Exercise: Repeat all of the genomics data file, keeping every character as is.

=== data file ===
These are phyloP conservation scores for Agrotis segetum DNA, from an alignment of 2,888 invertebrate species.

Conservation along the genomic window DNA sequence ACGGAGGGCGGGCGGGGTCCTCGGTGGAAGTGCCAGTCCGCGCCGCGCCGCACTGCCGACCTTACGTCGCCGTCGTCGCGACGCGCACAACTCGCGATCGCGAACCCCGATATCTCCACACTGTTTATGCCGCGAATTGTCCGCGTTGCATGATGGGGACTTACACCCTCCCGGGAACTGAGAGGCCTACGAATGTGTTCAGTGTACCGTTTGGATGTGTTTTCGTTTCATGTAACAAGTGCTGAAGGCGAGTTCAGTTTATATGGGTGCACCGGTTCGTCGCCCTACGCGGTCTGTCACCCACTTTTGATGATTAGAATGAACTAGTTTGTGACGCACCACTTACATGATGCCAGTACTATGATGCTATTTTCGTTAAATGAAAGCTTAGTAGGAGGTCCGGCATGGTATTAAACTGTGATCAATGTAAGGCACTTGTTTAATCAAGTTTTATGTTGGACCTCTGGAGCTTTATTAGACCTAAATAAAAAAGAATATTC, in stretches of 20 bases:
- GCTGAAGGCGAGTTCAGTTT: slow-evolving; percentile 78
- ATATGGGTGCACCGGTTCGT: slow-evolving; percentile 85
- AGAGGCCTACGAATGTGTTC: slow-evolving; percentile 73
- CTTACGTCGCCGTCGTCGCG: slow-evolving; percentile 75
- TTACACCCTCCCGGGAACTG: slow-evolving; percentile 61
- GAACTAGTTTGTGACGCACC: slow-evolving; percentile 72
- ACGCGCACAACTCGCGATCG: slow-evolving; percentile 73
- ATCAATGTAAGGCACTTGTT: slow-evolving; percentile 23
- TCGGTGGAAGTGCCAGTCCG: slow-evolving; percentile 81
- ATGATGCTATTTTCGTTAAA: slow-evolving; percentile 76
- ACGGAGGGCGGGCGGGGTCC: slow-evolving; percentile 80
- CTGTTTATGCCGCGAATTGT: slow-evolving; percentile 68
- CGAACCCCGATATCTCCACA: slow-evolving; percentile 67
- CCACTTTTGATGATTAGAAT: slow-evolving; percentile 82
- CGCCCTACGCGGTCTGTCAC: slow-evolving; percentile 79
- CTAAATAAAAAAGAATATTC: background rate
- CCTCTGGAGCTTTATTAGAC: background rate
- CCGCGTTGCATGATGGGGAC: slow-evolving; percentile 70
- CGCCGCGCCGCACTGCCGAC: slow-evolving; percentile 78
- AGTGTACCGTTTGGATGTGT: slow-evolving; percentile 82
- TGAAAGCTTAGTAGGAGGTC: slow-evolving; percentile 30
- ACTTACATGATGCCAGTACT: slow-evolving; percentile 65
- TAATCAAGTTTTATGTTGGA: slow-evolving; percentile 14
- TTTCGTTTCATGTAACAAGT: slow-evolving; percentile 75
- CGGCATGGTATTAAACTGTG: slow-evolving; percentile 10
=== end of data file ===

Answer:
These are phyloP conservation scores for Agrotis segetum DNA, from an alignment of 2,888 invertebrate species.

Conservation along the genomic window DNA sequence ACGGAGGGCGGGCGGGGTCCTCGGTGGAAGTGCCAGTCCGCGCCGCGCCGCACTGCCGACCTTACGTCGCCGTCGTCGCGACGCGCACAACTCGCGATCGCGAACCCCGATATCTCCACACTGTTTATGCCGCGAATTGTCCGCGTTGCATGATGGGGACTTACACCCTCCCGGGAACTGAGAGGCCTACGAATGTGTTCAGTGTACCGTTTGGATGTGTTTTCGTTTCATGTAACAAGTGCTGAAGGCGAGTTCAGTTTATATGGGTGCACCGGTTCGTCGCCCTACGCGGTCTGTCACCCACTTTTGATGATTAGAATGAACTAGTTTGTGACGCACCACTTACATGATGCCAGTACTATGATGCTATTTTCGTTAAATGAAAGCTTAGTAGGAGGTCCGGCATGGTATTAAACTGTGATCAATGTAAGGCACTTGTTTAATCAAGTTTTATGTTGGACCTCTGGAGCTTTATTAGACCTAAATAAAAAAGAATATTC, in stretches of 20 bases:
- GCTGAAGGCGAGTTCAGTTT: slow-evolving; percentile 78
- ATATGGGTGCACCGGTTCGT: slow-evolving; percentile 85
- AGAGGCCTACGAATGTGTTC: slow-evolving; percentile 73
- CTTACGTCGCCGTCGTCGCG: slow-evolving; percentile 75
- TTACACCCTCCCGGGAACTG: slow-evolving; percentile 61
- GAACTAGTTTGTGACGCACC: slow-evolving; percentile 72
- ACGCGCACAACTCGCGATCG: slow-evolving; percentile 73
- ATCAATGTAAGGCACTTGTT: slow-evolving; percentile 23
- TCGGTGGAAGTGCCAGTCCG: slow-evolving; percentile 81
- ATGATGCTATTTTCGTTAAA: slow-evolving; percentile 76
- ACGGAGGGCGGGCGGGGTCC: slow-evolving; percentile 80
- CTGTTTATGCCGCGAATTGT: slow-evolving; percentile 68
- CGAACCCCGATATCTCCACA: slow-evolving; percentile 67
- CCACTTTTGATGATTAGAAT: slow-evolving; percentile 82
- CGCCCTACGCGGTCTGTCAC: slow-evolving; percentile 79
- CTAAATAAAAAAGAATATTC: background rate
- CCTCTGGAGCTTTATTAGAC: background rate
- CCGCGTTGCATGATGGGGAC: slow-evolving; percentile 70
- CGCCGCGCCGCACTGCCGAC: slow-evolving; percentile 78
- AGTGTACCGTTTGGATGTGT: slow-evolving; percentile 82
- TGAAAGCTTAGTAGGAGGTC: slow-evolving; percentile 30
- ACTTACATGATGCCAGTACT: slow-evolving; percentile 65
- TAATCAAGTTTTATGTTGGA: slow-evolving; percentile 14
- TTTCGTTTCATGTAACAAGT: slow-evolving; percentile 75
- CGGCATGGTATTAAACTGTG: slow-evolving; percentile 10